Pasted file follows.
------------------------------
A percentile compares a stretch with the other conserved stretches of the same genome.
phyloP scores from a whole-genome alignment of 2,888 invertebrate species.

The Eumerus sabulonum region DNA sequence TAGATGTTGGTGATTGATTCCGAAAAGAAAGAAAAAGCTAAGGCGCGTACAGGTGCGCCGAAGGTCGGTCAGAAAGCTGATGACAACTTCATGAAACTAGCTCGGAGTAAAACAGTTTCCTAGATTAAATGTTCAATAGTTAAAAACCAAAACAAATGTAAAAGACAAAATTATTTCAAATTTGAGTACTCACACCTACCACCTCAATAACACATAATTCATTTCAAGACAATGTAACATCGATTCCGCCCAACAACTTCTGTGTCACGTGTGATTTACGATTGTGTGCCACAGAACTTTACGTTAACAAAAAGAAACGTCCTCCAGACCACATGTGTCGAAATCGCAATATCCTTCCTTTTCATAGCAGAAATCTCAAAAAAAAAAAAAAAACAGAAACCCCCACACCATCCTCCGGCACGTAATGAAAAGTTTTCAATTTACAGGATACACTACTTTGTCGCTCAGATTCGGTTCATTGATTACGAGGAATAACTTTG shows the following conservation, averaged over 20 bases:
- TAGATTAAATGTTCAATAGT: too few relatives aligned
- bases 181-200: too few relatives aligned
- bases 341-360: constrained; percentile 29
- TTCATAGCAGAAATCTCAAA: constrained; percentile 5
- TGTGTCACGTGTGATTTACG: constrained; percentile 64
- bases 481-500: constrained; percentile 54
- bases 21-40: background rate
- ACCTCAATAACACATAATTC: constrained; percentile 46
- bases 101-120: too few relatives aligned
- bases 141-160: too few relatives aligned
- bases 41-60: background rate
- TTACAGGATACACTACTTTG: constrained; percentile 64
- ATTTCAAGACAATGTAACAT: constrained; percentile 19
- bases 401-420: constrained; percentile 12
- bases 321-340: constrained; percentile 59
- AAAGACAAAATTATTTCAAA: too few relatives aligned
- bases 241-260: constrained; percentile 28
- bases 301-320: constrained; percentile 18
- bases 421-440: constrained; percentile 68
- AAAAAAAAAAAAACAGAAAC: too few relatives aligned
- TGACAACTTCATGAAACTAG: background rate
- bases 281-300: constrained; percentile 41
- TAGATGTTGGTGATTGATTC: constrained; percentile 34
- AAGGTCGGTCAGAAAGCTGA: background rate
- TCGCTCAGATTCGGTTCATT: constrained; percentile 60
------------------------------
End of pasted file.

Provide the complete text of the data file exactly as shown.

A percentile compares a stretch with the other conserved stretches of the same genome.
phyloP scores from a whole-genome alignment of 2,888 invertebrate species.

The Eumerus sabulonum region DNA sequence TAGATGTTGGTGATTGATTCCGAAAAGAAAGAAAAAGCTAAGGCGCGTACAGGTGCGCCGAAGGTCGGTCAGAAAGCTGATGACAACTTCATGAAACTAGCTCGGAGTAAAACAGTTTCCTAGATTAAATGTTCAATAGTTAAAAACCAAAACAAATGTAAAAGACAAAATTATTTCAAATTTGAGTACTCACACCTACCACCTCAATAACACATAATTCATTTCAAGACAATGTAACATCGATTCCGCCCAACAACTTCTGTGTCACGTGTGATTTACGATTGTGTGCCACAGAACTTTACGTTAACAAAAAGAAACGTCCTCCAGACCACATGTGTCGAAATCGCAATATCCTTCCTTTTCATAGCAGAAATCTCAAAAAAAAAAAAAAAACAGAAACCCCCACACCATCCTCCGGCACGTAATGAAAAGTTTTCAATTTACAGGATACACTACTTTGTCGCTCAGATTCGGTTCATTGATTACGAGGAATAACTTTG shows the following conservation, averaged over 20 bases:
- TAGATTAAATGTTCAATAGT: too few relatives aligned
- bases 181-200: too few relatives aligned
- bases 341-360: constrained; percentile 29
- TTCATAGCAGAAATCTCAAA: constrained; percentile 5
- TGTGTCACGTGTGATTTACG: constrained; percentile 64
- bases 481-500: constrained; percentile 54
- bases 21-40: background rate
- ACCTCAATAACACATAATTC: constrained; percentile 46
- bases 101-120: too few relatives aligned
- bases 141-160: too few relatives aligned
- bases 41-60: background rate
- TTACAGGATACACTACTTTG: constrained; percentile 64
- ATTTCAAGACAATGTAACAT: constrained; percentile 19
- bases 401-420: constrained; percentile 12
- bases 321-340: constrained; percentile 59
- AAAGACAAAATTATTTCAAA: too few relatives aligned
- bases 241-260: constrained; percentile 28
- bases 301-320: constrained; percentile 18
- bases 421-440: constrained; percentile 68
- AAAAAAAAAAAAACAGAAAC: too few relatives aligned
- TGACAACTTCATGAAACTAG: background rate
- bases 281-300: constrained; percentile 41
- TAGATGTTGGTGATTGATTC: constrained; percentile 34
- AAGGTCGGTCAGAAAGCTGA: background rate
- TCGCTCAGATTCGGTTCATT: constrained; percentile 60